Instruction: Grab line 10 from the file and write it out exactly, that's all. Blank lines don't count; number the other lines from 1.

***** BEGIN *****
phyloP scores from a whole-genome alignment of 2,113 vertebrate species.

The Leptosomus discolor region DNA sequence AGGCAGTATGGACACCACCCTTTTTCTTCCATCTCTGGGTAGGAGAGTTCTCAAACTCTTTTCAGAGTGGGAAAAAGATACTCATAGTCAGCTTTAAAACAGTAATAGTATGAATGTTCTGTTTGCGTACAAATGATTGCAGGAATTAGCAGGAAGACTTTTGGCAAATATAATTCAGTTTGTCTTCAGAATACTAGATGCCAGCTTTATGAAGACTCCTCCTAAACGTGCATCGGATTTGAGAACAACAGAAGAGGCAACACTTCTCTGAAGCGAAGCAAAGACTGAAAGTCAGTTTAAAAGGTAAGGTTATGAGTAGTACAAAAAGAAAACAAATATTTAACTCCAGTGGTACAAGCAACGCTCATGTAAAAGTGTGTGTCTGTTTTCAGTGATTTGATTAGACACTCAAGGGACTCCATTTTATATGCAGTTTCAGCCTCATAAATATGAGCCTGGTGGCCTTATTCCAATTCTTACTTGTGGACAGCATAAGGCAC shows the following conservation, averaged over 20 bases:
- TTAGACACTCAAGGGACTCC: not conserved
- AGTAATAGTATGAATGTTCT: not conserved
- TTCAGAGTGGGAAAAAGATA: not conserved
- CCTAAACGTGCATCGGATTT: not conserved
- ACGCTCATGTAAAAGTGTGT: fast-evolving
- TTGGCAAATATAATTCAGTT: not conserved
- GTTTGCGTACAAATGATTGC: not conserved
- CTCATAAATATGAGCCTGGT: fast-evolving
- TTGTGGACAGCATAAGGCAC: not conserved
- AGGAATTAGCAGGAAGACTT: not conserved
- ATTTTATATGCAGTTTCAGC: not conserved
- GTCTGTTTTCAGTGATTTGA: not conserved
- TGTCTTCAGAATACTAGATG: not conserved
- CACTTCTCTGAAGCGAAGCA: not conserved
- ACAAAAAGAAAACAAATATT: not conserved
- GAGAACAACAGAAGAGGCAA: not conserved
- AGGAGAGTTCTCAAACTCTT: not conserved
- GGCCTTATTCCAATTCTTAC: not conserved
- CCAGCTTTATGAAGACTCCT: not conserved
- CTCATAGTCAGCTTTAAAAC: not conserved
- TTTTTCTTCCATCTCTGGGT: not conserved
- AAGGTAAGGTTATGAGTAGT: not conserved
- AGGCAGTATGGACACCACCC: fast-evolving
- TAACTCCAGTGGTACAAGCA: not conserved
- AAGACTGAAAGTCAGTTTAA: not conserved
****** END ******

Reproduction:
- CTCATAAATATGAGCCTGGT: fast-evolving